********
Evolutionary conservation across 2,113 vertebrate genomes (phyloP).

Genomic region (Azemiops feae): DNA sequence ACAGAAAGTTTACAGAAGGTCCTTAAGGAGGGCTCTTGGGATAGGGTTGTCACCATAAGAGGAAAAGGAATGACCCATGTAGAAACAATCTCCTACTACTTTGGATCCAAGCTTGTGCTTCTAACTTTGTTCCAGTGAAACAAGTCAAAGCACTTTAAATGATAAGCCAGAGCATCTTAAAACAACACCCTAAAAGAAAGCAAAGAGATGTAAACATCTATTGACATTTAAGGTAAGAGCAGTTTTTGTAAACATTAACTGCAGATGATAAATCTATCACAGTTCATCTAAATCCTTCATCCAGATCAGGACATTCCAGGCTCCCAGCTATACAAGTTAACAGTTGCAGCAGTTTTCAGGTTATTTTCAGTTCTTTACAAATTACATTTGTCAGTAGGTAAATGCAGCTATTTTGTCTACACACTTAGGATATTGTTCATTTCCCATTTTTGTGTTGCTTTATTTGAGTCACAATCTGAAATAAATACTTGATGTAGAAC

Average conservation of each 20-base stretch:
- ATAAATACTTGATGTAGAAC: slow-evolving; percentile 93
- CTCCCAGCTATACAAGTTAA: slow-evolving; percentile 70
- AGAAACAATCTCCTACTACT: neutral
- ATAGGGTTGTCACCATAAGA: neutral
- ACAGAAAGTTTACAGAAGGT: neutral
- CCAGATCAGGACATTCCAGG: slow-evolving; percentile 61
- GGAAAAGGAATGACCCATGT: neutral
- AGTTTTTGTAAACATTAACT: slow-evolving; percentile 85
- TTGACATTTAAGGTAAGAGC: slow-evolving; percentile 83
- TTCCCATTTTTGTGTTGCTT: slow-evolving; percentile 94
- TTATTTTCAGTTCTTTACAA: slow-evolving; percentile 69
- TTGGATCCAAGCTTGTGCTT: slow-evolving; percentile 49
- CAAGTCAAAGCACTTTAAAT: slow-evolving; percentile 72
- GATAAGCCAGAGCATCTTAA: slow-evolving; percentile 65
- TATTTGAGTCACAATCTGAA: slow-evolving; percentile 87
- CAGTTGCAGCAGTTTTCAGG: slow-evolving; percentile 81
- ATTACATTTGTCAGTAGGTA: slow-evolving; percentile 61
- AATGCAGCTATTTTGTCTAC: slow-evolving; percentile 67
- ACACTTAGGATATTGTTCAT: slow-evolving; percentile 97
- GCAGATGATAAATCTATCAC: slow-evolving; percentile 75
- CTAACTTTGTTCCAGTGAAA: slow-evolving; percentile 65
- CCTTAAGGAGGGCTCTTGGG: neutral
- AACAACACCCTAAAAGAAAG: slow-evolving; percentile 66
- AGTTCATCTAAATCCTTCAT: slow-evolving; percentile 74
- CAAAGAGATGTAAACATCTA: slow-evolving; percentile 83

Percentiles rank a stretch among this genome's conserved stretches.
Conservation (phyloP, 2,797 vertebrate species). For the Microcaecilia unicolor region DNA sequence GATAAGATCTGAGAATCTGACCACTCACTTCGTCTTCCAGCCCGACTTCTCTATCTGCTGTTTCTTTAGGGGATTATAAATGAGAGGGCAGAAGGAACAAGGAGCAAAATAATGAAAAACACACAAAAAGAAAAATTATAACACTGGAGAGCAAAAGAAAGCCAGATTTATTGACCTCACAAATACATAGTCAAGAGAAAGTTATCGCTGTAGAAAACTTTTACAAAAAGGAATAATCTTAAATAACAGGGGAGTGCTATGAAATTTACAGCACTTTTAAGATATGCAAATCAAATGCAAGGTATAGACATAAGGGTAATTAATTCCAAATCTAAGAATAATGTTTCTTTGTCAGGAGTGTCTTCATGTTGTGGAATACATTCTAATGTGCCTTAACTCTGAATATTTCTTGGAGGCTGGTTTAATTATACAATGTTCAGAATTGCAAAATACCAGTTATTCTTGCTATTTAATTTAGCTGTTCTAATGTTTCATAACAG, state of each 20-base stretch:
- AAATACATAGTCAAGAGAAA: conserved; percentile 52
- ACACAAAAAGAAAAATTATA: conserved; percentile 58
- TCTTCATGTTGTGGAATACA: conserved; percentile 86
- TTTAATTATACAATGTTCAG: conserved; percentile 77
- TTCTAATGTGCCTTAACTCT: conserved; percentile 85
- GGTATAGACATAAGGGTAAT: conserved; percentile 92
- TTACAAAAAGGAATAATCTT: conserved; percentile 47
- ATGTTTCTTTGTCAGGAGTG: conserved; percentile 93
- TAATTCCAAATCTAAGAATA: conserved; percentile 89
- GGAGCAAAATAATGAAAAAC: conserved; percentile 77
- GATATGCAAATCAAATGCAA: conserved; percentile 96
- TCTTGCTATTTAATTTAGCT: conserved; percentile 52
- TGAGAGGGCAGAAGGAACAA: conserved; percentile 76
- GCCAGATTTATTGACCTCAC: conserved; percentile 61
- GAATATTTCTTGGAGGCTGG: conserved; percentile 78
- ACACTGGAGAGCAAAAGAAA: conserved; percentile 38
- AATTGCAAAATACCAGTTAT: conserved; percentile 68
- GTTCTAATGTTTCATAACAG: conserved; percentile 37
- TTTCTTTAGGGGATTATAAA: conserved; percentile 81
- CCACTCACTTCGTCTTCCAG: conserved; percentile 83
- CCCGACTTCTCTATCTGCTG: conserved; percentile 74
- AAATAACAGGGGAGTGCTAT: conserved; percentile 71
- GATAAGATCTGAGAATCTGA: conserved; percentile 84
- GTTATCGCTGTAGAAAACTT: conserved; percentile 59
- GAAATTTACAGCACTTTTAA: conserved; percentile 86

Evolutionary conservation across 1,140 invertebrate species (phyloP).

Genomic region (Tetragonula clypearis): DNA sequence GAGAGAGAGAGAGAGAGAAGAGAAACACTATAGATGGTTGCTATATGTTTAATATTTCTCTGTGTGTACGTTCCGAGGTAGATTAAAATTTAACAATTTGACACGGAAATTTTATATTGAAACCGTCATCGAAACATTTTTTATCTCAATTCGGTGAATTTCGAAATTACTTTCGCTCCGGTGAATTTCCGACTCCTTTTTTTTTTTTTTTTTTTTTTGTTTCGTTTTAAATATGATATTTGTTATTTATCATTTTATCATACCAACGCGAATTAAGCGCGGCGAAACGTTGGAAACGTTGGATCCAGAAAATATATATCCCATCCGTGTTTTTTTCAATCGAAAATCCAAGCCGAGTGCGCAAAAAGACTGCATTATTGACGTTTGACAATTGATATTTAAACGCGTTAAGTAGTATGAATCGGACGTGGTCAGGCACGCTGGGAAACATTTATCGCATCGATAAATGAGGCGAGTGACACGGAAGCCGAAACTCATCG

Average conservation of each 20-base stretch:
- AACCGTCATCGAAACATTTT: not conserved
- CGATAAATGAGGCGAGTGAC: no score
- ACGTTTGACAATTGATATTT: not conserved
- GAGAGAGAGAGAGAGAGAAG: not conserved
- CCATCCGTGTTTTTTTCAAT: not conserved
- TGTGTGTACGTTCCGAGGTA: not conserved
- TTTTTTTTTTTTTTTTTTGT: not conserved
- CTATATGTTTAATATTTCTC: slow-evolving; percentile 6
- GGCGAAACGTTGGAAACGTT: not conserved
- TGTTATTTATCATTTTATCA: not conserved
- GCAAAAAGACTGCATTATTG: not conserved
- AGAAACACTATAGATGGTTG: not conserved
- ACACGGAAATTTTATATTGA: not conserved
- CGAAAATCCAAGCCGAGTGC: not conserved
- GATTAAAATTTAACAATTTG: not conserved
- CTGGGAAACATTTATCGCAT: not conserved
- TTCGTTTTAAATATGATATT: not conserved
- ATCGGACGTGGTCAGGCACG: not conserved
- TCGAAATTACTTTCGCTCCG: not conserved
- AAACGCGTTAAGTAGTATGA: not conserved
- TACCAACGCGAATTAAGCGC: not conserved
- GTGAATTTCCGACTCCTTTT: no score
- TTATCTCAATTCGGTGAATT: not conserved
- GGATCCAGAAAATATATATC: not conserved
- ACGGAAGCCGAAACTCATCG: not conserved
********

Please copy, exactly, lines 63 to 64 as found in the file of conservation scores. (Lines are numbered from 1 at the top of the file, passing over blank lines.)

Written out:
- CCATCCGTGTTTTTTTCAAT: not conserved
- TGTGTGTACGTTCCGAGGTA: not conserved